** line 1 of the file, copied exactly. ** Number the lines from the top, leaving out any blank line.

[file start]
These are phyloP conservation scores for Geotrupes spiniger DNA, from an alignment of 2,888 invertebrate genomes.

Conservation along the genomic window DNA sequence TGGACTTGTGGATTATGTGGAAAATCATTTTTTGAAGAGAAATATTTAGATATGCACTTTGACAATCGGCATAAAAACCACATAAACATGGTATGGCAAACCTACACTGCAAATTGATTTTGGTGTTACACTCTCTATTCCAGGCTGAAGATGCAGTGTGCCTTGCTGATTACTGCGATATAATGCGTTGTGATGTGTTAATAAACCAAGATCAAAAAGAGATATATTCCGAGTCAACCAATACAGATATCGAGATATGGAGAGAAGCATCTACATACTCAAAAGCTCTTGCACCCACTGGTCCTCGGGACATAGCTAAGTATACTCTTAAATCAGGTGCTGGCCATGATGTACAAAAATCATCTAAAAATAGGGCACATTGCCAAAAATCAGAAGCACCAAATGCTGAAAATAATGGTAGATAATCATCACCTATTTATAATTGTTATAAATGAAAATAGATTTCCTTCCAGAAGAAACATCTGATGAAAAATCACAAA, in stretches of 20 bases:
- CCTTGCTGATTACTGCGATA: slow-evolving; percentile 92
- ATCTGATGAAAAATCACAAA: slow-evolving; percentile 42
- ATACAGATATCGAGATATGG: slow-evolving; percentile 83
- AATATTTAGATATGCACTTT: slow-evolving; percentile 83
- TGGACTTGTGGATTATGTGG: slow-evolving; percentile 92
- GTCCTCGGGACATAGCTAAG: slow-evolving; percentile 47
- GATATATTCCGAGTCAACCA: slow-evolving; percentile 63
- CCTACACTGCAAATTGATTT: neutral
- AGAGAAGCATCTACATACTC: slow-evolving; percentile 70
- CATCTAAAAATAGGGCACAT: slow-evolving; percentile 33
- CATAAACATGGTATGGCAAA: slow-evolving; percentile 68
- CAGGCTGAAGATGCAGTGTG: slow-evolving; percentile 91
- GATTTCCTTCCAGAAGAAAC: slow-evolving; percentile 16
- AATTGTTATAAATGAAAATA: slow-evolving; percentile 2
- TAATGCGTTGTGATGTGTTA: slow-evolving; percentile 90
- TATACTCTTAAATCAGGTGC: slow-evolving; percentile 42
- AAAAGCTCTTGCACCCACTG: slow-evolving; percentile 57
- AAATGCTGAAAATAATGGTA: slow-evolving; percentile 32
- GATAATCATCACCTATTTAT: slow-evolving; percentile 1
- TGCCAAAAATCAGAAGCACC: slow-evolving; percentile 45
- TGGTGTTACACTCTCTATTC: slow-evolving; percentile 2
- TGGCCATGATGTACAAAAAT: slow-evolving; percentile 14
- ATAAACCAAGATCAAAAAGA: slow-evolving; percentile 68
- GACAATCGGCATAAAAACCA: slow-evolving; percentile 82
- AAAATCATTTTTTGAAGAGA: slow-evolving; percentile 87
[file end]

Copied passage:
These are phyloP conservation scores for Geotrupes spiniger DNA, from an alignment of 2,888 invertebrate genomes.